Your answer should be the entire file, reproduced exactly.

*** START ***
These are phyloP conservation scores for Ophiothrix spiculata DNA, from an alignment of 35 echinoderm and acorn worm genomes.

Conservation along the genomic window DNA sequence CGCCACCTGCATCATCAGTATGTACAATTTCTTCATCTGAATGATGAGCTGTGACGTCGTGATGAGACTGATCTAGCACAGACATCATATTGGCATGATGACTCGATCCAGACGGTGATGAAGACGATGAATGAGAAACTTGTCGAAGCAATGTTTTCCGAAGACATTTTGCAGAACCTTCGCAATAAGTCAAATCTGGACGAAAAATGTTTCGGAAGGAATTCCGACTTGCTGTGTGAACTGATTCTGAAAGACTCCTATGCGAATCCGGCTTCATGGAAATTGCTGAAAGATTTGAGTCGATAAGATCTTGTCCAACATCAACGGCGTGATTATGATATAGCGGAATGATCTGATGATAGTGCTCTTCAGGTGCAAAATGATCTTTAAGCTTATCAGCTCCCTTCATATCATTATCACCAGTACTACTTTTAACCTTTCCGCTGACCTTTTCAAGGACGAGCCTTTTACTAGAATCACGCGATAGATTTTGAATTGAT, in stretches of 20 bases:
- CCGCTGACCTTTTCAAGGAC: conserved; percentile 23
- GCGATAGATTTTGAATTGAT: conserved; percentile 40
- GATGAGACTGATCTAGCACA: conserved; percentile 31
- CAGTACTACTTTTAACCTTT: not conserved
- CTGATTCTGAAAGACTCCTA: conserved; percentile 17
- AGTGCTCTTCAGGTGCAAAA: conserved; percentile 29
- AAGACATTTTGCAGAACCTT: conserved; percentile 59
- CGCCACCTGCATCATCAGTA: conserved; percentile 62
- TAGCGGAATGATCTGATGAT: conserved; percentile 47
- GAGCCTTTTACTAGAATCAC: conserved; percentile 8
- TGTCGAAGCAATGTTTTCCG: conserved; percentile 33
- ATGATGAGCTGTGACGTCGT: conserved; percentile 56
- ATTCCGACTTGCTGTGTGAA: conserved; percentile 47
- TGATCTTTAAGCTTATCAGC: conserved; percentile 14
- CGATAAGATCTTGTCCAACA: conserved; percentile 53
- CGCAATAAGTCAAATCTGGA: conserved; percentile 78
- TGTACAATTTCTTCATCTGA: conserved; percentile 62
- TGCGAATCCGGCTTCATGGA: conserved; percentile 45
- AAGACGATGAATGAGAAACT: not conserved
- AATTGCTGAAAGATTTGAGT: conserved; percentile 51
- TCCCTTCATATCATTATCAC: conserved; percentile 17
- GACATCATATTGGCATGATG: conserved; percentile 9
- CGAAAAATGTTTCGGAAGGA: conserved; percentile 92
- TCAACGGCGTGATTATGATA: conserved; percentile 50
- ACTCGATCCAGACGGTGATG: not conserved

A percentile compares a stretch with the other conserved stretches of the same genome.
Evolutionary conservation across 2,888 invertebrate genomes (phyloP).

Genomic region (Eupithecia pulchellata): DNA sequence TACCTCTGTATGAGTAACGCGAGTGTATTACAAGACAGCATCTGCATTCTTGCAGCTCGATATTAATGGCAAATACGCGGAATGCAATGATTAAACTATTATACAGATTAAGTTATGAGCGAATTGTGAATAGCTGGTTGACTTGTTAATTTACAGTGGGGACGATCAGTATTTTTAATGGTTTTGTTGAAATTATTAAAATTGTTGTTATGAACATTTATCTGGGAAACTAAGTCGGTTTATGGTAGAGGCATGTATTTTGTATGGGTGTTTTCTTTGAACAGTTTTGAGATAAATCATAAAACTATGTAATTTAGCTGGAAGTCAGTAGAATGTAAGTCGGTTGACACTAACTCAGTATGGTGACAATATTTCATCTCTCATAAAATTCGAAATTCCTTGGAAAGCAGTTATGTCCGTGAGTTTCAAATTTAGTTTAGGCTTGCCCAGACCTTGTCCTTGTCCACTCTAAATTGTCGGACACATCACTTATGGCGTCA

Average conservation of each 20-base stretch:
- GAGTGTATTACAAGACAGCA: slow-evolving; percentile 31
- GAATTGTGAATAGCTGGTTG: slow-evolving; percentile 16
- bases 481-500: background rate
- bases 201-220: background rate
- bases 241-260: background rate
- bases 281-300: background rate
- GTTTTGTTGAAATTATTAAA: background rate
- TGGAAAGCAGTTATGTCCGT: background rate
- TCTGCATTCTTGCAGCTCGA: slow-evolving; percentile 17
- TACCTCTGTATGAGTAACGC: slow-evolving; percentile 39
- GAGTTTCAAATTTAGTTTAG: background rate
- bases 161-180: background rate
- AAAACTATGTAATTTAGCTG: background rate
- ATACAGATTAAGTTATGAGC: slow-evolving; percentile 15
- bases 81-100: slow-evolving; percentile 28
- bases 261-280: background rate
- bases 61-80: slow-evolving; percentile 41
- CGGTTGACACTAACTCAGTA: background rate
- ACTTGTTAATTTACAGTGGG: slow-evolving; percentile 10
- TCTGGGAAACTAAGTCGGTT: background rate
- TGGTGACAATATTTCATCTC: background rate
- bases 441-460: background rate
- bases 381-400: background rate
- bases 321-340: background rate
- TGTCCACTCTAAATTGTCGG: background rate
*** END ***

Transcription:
These are phyloP conservation scores for Ophiothrix spiculata DNA, from an alignment of 35 echinoderm and acorn worm genomes.

Conservation along the genomic window DNA sequence CGCCACCTGCATCATCAGTATGTACAATTTCTTCATCTGAATGATGAGCTGTGACGTCGTGATGAGACTGATCTAGCACAGACATCATATTGGCATGATGACTCGATCCAGACGGTGATGAAGACGATGAATGAGAAACTTGTCGAAGCAATGTTTTCCGAAGACATTTTGCAGAACCTTCGCAATAAGTCAAATCTGGACGAAAAATGTTTCGGAAGGAATTCCGACTTGCTGTGTGAACTGATTCTGAAAGACTCCTATGCGAATCCGGCTTCATGGAAATTGCTGAAAGATTTGAGTCGATAAGATCTTGTCCAACATCAACGGCGTGATTATGATATAGCGGAATGATCTGATGATAGTGCTCTTCAGGTGCAAAATGATCTTTAAGCTTATCAGCTCCCTTCATATCATTATCACCAGTACTACTTTTAACCTTTCCGCTGACCTTTTCAAGGACGAGCCTTTTACTAGAATCACGCGATAGATTTTGAATTGAT, in stretches of 20 bases:
- CCGCTGACCTTTTCAAGGAC: conserved; percentile 23
- GCGATAGATTTTGAATTGAT: conserved; percentile 40
- GATGAGACTGATCTAGCACA: conserved; percentile 31
- CAGTACTACTTTTAACCTTT: not conserved
- CTGATTCTGAAAGACTCCTA: conserved; percentile 17
- AGTGCTCTTCAGGTGCAAAA: conserved; percentile 29
- AAGACATTTTGCAGAACCTT: conserved; percentile 59
- CGCCACCTGCATCATCAGTA: conserved; percentile 62
- TAGCGGAATGATCTGATGAT: conserved; percentile 47
- GAGCCTTTTACTAGAATCAC: conserved; percentile 8
- TGTCGAAGCAATGTTTTCCG: conserved; percentile 33
- ATGATGAGCTGTGACGTCGT: conserved; percentile 56
- ATTCCGACTTGCTGTGTGAA: conserved; percentile 47
- TGATCTTTAAGCTTATCAGC: conserved; percentile 14
- CGATAAGATCTTGTCCAACA: conserved; percentile 53
- CGCAATAAGTCAAATCTGGA: conserved; percentile 78
- TGTACAATTTCTTCATCTGA: conserved; percentile 62
- TGCGAATCCGGCTTCATGGA: conserved; percentile 45
- AAGACGATGAATGAGAAACT: not conserved
- AATTGCTGAAAGATTTGAGT: conserved; percentile 51
- TCCCTTCATATCATTATCAC: conserved; percentile 17
- GACATCATATTGGCATGATG: conserved; percentile 9
- CGAAAAATGTTTCGGAAGGA: conserved; percentile 92
- TCAACGGCGTGATTATGATA: conserved; percentile 50
- ACTCGATCCAGACGGTGATG: not conserved

A percentile compares a stretch with the other conserved stretches of the same genome.
Evolutionary conservation across 2,888 invertebrate genomes (phyloP).

Genomic region (Eupithecia pulchellata): DNA sequence TACCTCTGTATGAGTAACGCGAGTGTATTACAAGACAGCATCTGCATTCTTGCAGCTCGATATTAATGGCAAATACGCGGAATGCAATGATTAAACTATTATACAGATTAAGTTATGAGCGAATTGTGAATAGCTGGTTGACTTGTTAATTTACAGTGGGGACGATCAGTATTTTTAATGGTTTTGTTGAAATTATTAAAATTGTTGTTATGAACATTTATCTGGGAAACTAAGTCGGTTTATGGTAGAGGCATGTATTTTGTATGGGTGTTTTCTTTGAACAGTTTTGAGATAAATCATAAAACTATGTAATTTAGCTGGAAGTCAGTAGAATGTAAGTCGGTTGACACTAACTCAGTATGGTGACAATATTTCATCTCTCATAAAATTCGAAATTCCTTGGAAAGCAGTTATGTCCGTGAGTTTCAAATTTAGTTTAGGCTTGCCCAGACCTTGTCCTTGTCCACTCTAAATTGTCGGACACATCACTTATGGCGTCA

Average conservation of each 20-base stretch:
- GAGTGTATTACAAGACAGCA: slow-evolving; percentile 31
- GAATTGTGAATAGCTGGTTG: slow-evolving; percentile 16
- bases 481-500: background rate
- bases 201-220: background rate
- bases 241-260: background rate
- bases 281-300: background rate
- GTTTTGTTGAAATTATTAAA: background rate
- TGGAAAGCAGTTATGTCCGT: background rate
- TCTGCATTCTTGCAGCTCGA: slow-evolving; percentile 17
- TACCTCTGTATGAGTAACGC: slow-evolving; percentile 39
- GAGTTTCAAATTTAGTTTAG: background rate
- bases 161-180: background rate
- AAAACTATGTAATTTAGCTG: background rate
- ATACAGATTAAGTTATGAGC: slow-evolving; percentile 15
- bases 81-100: slow-evolving; percentile 28
- bases 261-280: background rate
- bases 61-80: slow-evolving; percentile 41
- CGGTTGACACTAACTCAGTA: background rate
- ACTTGTTAATTTACAGTGGG: slow-evolving; percentile 10
- TCTGGGAAACTAAGTCGGTT: background rate
- TGGTGACAATATTTCATCTC: background rate
- bases 441-460: background rate
- bases 381-400: background rate
- bases 321-340: background rate
- TGTCCACTCTAAATTGTCGG: background rate